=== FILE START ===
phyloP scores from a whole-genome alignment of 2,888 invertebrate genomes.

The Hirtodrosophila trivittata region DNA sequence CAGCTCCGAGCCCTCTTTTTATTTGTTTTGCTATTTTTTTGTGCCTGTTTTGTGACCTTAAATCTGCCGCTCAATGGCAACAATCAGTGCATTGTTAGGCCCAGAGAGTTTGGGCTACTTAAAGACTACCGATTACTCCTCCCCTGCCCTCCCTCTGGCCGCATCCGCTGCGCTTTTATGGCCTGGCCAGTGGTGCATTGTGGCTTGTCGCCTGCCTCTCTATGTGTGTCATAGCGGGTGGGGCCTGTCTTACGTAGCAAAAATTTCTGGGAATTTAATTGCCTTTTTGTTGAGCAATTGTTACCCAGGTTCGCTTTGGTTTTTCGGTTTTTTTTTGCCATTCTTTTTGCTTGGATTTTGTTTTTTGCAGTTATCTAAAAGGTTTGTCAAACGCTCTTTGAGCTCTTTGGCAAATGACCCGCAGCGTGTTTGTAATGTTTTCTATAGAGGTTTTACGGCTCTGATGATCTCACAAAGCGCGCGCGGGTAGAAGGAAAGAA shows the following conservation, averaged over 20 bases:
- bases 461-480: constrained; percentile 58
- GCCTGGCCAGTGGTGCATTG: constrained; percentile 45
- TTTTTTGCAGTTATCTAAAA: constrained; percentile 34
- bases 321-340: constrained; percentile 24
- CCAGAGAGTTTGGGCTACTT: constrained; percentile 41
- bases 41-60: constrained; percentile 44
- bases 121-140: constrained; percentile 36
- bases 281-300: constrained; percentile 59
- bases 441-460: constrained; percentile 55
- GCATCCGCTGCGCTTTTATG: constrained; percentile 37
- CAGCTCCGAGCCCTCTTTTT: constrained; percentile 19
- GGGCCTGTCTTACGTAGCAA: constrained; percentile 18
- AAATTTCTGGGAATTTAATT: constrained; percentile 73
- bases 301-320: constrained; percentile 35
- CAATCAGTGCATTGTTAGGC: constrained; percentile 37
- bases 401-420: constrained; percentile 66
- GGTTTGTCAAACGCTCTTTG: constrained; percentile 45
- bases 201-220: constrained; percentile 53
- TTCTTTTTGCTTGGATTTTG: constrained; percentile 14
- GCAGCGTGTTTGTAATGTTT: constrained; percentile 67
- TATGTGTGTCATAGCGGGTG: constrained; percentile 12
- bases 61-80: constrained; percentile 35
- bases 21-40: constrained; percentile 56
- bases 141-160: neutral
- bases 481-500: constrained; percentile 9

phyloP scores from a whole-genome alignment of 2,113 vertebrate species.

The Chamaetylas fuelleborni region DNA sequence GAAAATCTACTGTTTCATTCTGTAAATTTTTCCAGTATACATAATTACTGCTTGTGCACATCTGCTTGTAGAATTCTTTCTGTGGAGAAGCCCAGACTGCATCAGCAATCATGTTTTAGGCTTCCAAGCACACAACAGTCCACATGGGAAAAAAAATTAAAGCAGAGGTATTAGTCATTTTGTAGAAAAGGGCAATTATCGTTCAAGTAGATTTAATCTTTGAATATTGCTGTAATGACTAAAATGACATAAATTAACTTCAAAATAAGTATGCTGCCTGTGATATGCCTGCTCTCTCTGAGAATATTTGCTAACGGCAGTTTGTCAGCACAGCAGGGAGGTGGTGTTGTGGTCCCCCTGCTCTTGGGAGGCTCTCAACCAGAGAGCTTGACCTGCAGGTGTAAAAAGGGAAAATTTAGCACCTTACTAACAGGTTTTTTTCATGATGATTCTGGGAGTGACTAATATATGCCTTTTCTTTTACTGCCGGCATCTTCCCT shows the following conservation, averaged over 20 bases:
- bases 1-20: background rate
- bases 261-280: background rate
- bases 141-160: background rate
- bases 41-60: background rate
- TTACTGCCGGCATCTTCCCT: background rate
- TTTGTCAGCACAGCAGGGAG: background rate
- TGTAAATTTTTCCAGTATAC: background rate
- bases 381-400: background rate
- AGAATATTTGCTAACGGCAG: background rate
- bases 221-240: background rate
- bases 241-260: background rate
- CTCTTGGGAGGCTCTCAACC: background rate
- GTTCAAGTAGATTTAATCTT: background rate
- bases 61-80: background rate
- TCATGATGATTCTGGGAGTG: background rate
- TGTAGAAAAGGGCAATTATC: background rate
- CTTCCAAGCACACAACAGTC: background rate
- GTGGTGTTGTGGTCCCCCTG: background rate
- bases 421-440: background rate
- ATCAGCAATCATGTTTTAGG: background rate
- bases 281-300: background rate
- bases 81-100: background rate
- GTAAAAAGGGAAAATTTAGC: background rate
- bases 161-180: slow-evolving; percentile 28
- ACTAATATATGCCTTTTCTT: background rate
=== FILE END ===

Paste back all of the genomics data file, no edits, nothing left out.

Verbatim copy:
phyloP scores from a whole-genome alignment of 2,888 invertebrate genomes.

The Hirtodrosophila trivittata region DNA sequence CAGCTCCGAGCCCTCTTTTTATTTGTTTTGCTATTTTTTTGTGCCTGTTTTGTGACCTTAAATCTGCCGCTCAATGGCAACAATCAGTGCATTGTTAGGCCCAGAGAGTTTGGGCTACTTAAAGACTACCGATTACTCCTCCCCTGCCCTCCCTCTGGCCGCATCCGCTGCGCTTTTATGGCCTGGCCAGTGGTGCATTGTGGCTTGTCGCCTGCCTCTCTATGTGTGTCATAGCGGGTGGGGCCTGTCTTACGTAGCAAAAATTTCTGGGAATTTAATTGCCTTTTTGTTGAGCAATTGTTACCCAGGTTCGCTTTGGTTTTTCGGTTTTTTTTTGCCATTCTTTTTGCTTGGATTTTGTTTTTTGCAGTTATCTAAAAGGTTTGTCAAACGCTCTTTGAGCTCTTTGGCAAATGACCCGCAGCGTGTTTGTAATGTTTTCTATAGAGGTTTTACGGCTCTGATGATCTCACAAAGCGCGCGCGGGTAGAAGGAAAGAA shows the following conservation, averaged over 20 bases:
- bases 461-480: constrained; percentile 58
- GCCTGGCCAGTGGTGCATTG: constrained; percentile 45
- TTTTTTGCAGTTATCTAAAA: constrained; percentile 34
- bases 321-340: constrained; percentile 24
- CCAGAGAGTTTGGGCTACTT: constrained; percentile 41
- bases 41-60: constrained; percentile 44
- bases 121-140: constrained; percentile 36
- bases 281-300: constrained; percentile 59
- bases 441-460: constrained; percentile 55
- GCATCCGCTGCGCTTTTATG: constrained; percentile 37
- CAGCTCCGAGCCCTCTTTTT: constrained; percentile 19
- GGGCCTGTCTTACGTAGCAA: constrained; percentile 18
- AAATTTCTGGGAATTTAATT: constrained; percentile 73
- bases 301-320: constrained; percentile 35
- CAATCAGTGCATTGTTAGGC: constrained; percentile 37
- bases 401-420: constrained; percentile 66
- GGTTTGTCAAACGCTCTTTG: constrained; percentile 45
- bases 201-220: constrained; percentile 53
- TTCTTTTTGCTTGGATTTTG: constrained; percentile 14
- GCAGCGTGTTTGTAATGTTT: constrained; percentile 67
- TATGTGTGTCATAGCGGGTG: constrained; percentile 12
- bases 61-80: constrained; percentile 35
- bases 21-40: constrained; percentile 56
- bases 141-160: neutral
- bases 481-500: constrained; percentile 9

phyloP scores from a whole-genome alignment of 2,113 vertebrate species.

The Chamaetylas fuelleborni region DNA sequence GAAAATCTACTGTTTCATTCTGTAAATTTTTCCAGTATACATAATTACTGCTTGTGCACATCTGCTTGTAGAATTCTTTCTGTGGAGAAGCCCAGACTGCATCAGCAATCATGTTTTAGGCTTCCAAGCACACAACAGTCCACATGGGAAAAAAAATTAAAGCAGAGGTATTAGTCATTTTGTAGAAAAGGGCAATTATCGTTCAAGTAGATTTAATCTTTGAATATTGCTGTAATGACTAAAATGACATAAATTAACTTCAAAATAAGTATGCTGCCTGTGATATGCCTGCTCTCTCTGAGAATATTTGCTAACGGCAGTTTGTCAGCACAGCAGGGAGGTGGTGTTGTGGTCCCCCTGCTCTTGGGAGGCTCTCAACCAGAGAGCTTGACCTGCAGGTGTAAAAAGGGAAAATTTAGCACCTTACTAACAGGTTTTTTTCATGATGATTCTGGGAGTGACTAATATATGCCTTTTCTTTTACTGCCGGCATCTTCCCT shows the following conservation, averaged over 20 bases:
- bases 1-20: background rate
- bases 261-280: background rate
- bases 141-160: background rate
- bases 41-60: background rate
- TTACTGCCGGCATCTTCCCT: background rate
- TTTGTCAGCACAGCAGGGAG: background rate
- TGTAAATTTTTCCAGTATAC: background rate
- bases 381-400: background rate
- AGAATATTTGCTAACGGCAG: background rate
- bases 221-240: background rate
- bases 241-260: background rate
- CTCTTGGGAGGCTCTCAACC: background rate
- GTTCAAGTAGATTTAATCTT: background rate
- bases 61-80: background rate
- TCATGATGATTCTGGGAGTG: background rate
- TGTAGAAAAGGGCAATTATC: background rate
- CTTCCAAGCACACAACAGTC: background rate
- GTGGTGTTGTGGTCCCCCTG: background rate
- bases 421-440: background rate
- ATCAGCAATCATGTTTTAGG: background rate
- bases 281-300: background rate
- bases 81-100: background rate
- GTAAAAAGGGAAAATTTAGC: background rate
- bases 161-180: slow-evolving; percentile 28
- ACTAATATATGCCTTTTCTT: background rate